Home / Sports / Tennis

World-class in Wuhan

By China Daily | China Daily | Updated: 2017-10-02 07:46

World-class in Wuhan

Caroline Garcia (4th R)of France and Ashleigh Barty of Australia (4th L) pose with guests on the awarding ceremony after the singles final match at 2017 WTA Wuhan Open in Wuhan, Central China's Hubei province, on Sept 30, 2017. Caroline Garcia won 2-1. [Photo/Xinhua]

Capital city of Hubei province is home to both a top-flight international tournament and a growing reputation for bringing tennis closer to the people. China Daily reports.

Wuhan is sparing no effort in using the Wuhan Open, a WTA Premier 5 tournament, as a platform to showcase the city's ambition to become a premier sports hub.

The elite tournament not only attracts the best female players from around the world, but helps cultivate and expand tennis culture, inspiring more people to get involved in the sport.

This year's Wuhan Open featured current Wimbledon champion Garbine Muguruza, reigning French Open champ Jelena Ostapenko, newly-crowned US Open titleholder Sloane Stephens, world No 2 Simona Halep and former world No 1 Karolina Pliskova, who is currently ranked No 4.

To guarantee the success of such an extravaganza, the capital of Central China's Hubei province and the tournament organizers left no stone unturned to offer better experiences for both players and fans.

To promote both the tournament and the city, a series of activities were launched, including a ball kids exchange program with the French Open, journalistic opportunities for aspiring young reporters from middle schools, and China tennis legend Li Na hosting a series of promotion events.

"We selected ball kids form 41 schools in Wuhan," said tournament director Zhu Jianbin, who also serves as chairman of Wuhan Sports Development and Investment Co Ltd.

"We have been partnering with the French Open for three years. Four of the most outstanding ball kids from here will be sent to take part in the tournament at Roland Garros. Another highlight was launching the program for young journalists from middle schools to cover the tournament from kids' point of view."

As global ambassador for the Wuhan Open, two-time Grand Slam champion Li participated in many activities aimed at making her hometown "a city of tennis" while nurturing the future of the sport in China.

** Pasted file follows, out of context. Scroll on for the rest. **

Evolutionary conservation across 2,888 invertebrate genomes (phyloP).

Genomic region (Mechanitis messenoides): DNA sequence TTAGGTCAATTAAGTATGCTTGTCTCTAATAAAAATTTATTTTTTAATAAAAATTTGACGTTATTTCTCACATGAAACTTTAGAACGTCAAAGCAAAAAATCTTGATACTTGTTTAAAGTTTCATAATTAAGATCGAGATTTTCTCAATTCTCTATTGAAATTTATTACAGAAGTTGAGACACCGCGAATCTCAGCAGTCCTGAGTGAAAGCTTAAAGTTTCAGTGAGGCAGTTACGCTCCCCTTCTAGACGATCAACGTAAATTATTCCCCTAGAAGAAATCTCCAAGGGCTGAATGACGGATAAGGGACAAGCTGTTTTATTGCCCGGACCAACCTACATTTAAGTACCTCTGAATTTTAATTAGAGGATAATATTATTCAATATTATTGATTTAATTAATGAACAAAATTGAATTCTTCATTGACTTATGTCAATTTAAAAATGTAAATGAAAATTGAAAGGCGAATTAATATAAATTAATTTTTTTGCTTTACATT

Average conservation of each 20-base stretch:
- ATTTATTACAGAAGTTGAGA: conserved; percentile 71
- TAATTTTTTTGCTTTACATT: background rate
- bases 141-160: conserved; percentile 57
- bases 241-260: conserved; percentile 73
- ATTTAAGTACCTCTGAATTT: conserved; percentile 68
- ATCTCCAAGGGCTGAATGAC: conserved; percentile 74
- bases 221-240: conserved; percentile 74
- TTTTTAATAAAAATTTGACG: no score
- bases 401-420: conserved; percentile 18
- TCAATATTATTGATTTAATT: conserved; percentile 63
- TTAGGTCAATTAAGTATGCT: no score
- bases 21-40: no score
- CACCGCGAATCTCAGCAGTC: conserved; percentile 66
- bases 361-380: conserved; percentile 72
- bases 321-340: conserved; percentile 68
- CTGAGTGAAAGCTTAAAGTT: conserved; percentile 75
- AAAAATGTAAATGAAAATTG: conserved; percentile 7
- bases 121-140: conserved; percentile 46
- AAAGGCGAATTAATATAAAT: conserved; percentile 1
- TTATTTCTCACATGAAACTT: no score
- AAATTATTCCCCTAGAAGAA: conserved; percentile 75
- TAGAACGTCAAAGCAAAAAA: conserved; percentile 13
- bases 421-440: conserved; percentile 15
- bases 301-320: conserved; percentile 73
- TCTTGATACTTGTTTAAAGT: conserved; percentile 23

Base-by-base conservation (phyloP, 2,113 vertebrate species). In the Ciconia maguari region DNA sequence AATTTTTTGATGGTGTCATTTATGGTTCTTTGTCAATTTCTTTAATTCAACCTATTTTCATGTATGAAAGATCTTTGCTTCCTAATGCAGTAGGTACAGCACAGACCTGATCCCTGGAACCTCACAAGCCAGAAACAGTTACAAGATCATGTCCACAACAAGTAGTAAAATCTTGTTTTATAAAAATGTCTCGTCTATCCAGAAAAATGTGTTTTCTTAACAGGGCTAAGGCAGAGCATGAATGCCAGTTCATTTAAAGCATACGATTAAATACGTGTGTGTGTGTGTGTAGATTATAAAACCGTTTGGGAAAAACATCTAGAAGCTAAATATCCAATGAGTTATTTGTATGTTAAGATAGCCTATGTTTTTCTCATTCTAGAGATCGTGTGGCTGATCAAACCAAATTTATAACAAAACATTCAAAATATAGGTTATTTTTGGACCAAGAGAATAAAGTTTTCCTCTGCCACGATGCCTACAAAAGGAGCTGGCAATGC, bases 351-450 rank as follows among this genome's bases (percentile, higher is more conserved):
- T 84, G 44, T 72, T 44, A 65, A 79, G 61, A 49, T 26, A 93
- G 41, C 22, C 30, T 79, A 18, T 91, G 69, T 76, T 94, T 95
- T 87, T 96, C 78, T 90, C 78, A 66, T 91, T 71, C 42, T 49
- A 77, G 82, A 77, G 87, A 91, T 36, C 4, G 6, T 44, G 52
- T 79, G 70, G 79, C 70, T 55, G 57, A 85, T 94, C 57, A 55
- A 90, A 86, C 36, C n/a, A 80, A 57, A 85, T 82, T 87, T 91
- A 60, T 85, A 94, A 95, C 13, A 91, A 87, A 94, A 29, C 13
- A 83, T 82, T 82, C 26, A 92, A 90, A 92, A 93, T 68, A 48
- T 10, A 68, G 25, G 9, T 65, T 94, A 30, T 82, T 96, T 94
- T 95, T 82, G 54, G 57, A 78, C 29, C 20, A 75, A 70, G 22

"Right now, I see a lot of young people picking up tennis rackets," said Li. "First, you need to really love what you choose. Sometimes, maybe it is the families who tell you that you should play, but for their inside heart, they need to like it. You have to keep loving what you're doing."

Known affectionately as "Big Sister Na" by her millions of adoring fans, Li hosted a tennis clinic for youngsters ahead of the tournament and is using her status as Asia's most decorated player to introduce the people of Wuhan to the game that has brought her so much fame and fortune.

Optics Valley International Tennis Centre, a brand new world-class facility, was the main venue for the tournament. It covers an area of 103,400 square meters, has a grand main stadium of 15,000 seats, an annex of 5,000 seats and a number of standard outdoor hard courts.

"Providing players with better services is our first priority," said Zhu. "Based on our experiences of organizing previous tournaments, we changed the accommodation plans to let players commute more conveniently. We also planned entertainment activities for players to relax after their training or competitions.

"We also improved our information services and established a 'smart' stadium by guaranteeing wifi signals for fans within the tennis center. It's very advanced for China."

Contact the writer at shifutian@chinadaily.com.cn


Most Popular


What's Hot